Solar Powered iPhone – Part 2

When we last saw our hero, the Power Monkey, he had successfully charged the iPhone a couple of times, and also had successfully been recharged through the use of the solar charger in 2RDJ’s studio A.

I can recall seeing that the charge light on the battery unit, originally glowing red, had changed to green. The LCD indicators were also displaying five bars, which I took to mean that the battery unit was fully charged. That was Tuesday afternoon.

Thursday morning the iPhone indicated a lowish level of charge, and I decided that I should give it a top-up charge from the Power Monkey.

This was a great idea in theory, but in practice, it proved problematic: the LCD charge indicator, when I turned the Power Monkey on, displayed four, rather five, bars. Where did the other bar go? I have no idea.


But that was just the start of the problem. Logically, one might be inclined to believe that by displaying four bars out of a possible five, the battery perhaps held 4/5 (80%) of its maximum charge, and that level of charge should not present any challenges.

I left the units connected, so that the Power Monkey could recharge the iPhone, and returned to check on the status after about an hour. I was very surprised, and very disappointed, to see that the iPhone’s display was telling me that it was no longer being charged, and that its level of charge had not increased substantially from an hour earlier.

Looking at the Power Monkey, all was revealed: it had turned itself off. Turning it on, its battery charge indicator was just one bar, and the battery icon was flashing, indicating that it was in need of a charge.

The battery was exhausted!

Needless to say, I was very disappointed with this outcome. I was especially disappointed at the absence of any real indication as to the true level of the power available from the Power Monkey, as demonstrated by its change of state from an indicated four bars to a level of exhausted in less than an hour, along with any real evidence of a transfer of power from the Power Monkey’sbattery to that of my iPhone.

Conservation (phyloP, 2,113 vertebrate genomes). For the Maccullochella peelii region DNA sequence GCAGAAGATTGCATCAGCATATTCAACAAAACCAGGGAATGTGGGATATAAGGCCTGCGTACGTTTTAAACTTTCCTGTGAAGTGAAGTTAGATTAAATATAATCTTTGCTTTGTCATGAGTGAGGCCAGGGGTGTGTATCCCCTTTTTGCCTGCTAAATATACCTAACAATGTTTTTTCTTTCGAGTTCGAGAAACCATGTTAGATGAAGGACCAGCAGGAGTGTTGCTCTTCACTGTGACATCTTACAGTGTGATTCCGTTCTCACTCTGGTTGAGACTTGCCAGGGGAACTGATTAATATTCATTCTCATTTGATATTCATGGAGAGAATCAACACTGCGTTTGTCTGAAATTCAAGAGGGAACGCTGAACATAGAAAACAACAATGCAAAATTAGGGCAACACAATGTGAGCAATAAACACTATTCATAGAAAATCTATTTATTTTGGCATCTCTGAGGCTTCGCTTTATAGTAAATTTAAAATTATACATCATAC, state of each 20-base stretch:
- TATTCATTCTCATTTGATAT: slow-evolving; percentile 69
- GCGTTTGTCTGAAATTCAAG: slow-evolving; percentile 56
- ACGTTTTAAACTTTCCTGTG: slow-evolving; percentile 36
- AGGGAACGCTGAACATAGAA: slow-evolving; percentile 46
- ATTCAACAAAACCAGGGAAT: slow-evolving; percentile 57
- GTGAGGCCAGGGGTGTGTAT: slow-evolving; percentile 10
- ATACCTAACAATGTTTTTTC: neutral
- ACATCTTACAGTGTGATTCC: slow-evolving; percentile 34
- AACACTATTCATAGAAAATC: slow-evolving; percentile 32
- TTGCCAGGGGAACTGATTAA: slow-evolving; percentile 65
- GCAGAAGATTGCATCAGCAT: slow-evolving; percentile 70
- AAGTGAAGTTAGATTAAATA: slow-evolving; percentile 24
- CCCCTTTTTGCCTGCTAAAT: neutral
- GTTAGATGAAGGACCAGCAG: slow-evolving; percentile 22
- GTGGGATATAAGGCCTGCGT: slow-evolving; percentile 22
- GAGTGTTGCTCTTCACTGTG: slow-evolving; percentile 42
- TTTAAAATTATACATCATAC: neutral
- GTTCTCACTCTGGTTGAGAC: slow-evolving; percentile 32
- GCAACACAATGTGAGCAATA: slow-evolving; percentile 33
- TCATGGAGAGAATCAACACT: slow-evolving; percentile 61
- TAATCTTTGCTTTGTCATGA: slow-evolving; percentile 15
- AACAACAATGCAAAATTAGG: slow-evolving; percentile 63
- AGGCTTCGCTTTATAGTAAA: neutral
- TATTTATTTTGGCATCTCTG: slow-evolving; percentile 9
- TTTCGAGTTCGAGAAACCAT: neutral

Over this last few days, the level of sunshine in Sydney has not been good, and thus I’ve not been able to recharge the Power Monkey using the solar cell. I’m disappointed, because I truly wanted this to work, and to work well.

I want to continue this experiment into the next few weeks and months, because I am of the belief that the theory is sound.

I also see some benefits in the use of this device: one of my greatest frustrations, when traveling, is the number and variety of different power adapters ad charges you need to carry with you for a trip. One for your computer, another for your phone, a third for your music player, then there’s your GPS, your camera, your external storage device, your sound recorder (if you’re recording interviews and the like, as a journalist might) … the list goes on and on.

I find the concept of taking just one power adapter, and a supply of interchangeable tips, to be a compellingly attractive one, and the basic promise offered by the Power Monkey seems to make this concept a potential reality, with the additional benefit of being able to use solar power instead of mains power as a power source.

But the battery provided with the Power Monkey Express might be a tad under-specified for this usage. At this stage, I’m still undecided, but I’m going to persevere with my observations and report further.

Look for Part 3 and final review (with grade) in a few weeks.